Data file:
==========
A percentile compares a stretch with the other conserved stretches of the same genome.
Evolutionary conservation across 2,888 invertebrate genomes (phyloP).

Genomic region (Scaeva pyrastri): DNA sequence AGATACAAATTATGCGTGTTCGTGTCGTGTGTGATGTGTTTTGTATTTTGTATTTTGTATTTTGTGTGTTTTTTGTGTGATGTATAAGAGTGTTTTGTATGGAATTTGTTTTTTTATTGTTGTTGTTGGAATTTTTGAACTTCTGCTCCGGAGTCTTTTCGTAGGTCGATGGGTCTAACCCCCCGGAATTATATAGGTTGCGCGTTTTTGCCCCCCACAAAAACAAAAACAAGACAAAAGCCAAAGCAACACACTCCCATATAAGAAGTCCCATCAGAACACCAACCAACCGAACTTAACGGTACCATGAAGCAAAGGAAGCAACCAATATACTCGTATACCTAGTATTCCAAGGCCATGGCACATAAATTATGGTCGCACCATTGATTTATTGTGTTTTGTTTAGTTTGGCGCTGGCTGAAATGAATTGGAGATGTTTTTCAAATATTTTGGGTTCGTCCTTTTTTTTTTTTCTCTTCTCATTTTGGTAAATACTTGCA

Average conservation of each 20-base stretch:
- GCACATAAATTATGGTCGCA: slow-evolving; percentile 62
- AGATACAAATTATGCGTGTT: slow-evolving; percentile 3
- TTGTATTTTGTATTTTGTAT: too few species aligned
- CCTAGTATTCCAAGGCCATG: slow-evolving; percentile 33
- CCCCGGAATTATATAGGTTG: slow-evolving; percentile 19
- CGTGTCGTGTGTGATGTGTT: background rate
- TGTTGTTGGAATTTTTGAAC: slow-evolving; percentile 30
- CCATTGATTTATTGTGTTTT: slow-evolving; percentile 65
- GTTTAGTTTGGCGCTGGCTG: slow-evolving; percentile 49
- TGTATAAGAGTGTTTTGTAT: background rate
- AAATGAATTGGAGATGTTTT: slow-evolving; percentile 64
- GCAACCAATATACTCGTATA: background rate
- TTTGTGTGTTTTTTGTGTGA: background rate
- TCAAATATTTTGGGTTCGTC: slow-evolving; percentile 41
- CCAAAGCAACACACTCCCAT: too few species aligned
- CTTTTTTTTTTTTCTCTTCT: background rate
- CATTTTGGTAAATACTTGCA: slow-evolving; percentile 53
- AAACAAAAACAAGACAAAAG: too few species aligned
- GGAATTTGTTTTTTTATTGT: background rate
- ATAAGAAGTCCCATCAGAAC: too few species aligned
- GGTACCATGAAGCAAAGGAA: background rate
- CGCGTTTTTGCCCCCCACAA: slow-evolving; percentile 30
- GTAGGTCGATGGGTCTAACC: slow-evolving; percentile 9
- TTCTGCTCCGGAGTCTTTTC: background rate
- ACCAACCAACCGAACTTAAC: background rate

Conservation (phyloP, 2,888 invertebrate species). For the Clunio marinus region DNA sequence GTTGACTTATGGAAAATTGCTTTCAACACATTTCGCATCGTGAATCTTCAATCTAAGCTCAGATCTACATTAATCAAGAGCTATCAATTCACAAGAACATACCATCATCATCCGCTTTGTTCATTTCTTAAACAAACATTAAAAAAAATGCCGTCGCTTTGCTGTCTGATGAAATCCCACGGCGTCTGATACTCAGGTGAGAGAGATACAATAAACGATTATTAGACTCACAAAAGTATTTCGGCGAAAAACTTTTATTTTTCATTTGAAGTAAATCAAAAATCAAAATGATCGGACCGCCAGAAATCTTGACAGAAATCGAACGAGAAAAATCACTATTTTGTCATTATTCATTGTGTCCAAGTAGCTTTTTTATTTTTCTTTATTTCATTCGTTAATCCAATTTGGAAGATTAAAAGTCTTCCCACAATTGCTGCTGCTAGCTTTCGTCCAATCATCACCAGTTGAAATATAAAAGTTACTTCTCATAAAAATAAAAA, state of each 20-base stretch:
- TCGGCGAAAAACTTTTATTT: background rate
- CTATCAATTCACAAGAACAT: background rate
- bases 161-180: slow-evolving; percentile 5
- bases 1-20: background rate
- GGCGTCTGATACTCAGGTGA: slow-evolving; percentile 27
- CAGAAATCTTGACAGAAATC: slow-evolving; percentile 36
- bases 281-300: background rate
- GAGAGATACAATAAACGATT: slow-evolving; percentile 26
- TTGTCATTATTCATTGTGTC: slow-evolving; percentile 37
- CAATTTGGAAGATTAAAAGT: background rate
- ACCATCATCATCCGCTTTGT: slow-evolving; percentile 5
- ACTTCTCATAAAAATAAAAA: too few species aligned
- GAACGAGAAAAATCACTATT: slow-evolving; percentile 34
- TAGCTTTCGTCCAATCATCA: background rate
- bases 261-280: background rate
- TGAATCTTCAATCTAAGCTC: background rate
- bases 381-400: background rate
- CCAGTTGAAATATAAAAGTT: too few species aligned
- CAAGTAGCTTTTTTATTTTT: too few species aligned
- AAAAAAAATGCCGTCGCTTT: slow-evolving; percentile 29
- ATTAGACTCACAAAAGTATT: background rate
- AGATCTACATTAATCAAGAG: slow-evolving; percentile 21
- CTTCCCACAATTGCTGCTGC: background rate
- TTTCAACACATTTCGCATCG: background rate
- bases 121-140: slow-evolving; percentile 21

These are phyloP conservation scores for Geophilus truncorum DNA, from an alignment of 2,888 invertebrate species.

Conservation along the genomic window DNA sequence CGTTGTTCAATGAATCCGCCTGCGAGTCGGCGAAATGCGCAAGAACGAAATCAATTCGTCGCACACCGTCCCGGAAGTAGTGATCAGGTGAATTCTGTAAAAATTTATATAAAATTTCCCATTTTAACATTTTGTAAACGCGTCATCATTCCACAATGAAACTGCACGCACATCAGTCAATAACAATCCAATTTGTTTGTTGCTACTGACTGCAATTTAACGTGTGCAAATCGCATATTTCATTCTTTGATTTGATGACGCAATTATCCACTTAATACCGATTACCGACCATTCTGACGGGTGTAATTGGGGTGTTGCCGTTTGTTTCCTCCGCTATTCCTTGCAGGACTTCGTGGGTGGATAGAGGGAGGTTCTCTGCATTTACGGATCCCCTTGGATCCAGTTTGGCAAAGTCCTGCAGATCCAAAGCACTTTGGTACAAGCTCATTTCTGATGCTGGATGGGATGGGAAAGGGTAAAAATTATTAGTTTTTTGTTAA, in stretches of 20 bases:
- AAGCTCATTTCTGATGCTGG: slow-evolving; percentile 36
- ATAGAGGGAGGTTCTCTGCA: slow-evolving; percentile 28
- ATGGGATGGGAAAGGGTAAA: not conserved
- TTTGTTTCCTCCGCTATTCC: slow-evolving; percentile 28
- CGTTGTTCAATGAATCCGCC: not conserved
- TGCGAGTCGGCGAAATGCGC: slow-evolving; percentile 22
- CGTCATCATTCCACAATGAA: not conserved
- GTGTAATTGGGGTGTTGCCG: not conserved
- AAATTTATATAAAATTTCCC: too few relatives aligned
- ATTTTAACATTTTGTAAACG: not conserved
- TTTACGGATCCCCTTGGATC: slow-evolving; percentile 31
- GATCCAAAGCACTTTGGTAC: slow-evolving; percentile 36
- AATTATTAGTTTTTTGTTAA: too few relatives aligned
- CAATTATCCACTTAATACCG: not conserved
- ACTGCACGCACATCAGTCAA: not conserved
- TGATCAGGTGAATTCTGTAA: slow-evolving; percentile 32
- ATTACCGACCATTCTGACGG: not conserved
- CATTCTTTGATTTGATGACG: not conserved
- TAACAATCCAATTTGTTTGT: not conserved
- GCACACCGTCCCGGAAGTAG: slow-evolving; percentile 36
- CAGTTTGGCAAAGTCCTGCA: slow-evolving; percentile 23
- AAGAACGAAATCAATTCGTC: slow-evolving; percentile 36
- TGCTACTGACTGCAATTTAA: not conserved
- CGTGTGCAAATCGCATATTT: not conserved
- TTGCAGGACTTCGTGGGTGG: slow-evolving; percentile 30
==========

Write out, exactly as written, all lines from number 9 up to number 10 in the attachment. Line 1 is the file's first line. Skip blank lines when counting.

- CCCCGGAATTATATAGGTTG: slow-evolving; percentile 19
- CGTGTCGTGTGTGATGTGTT: background rate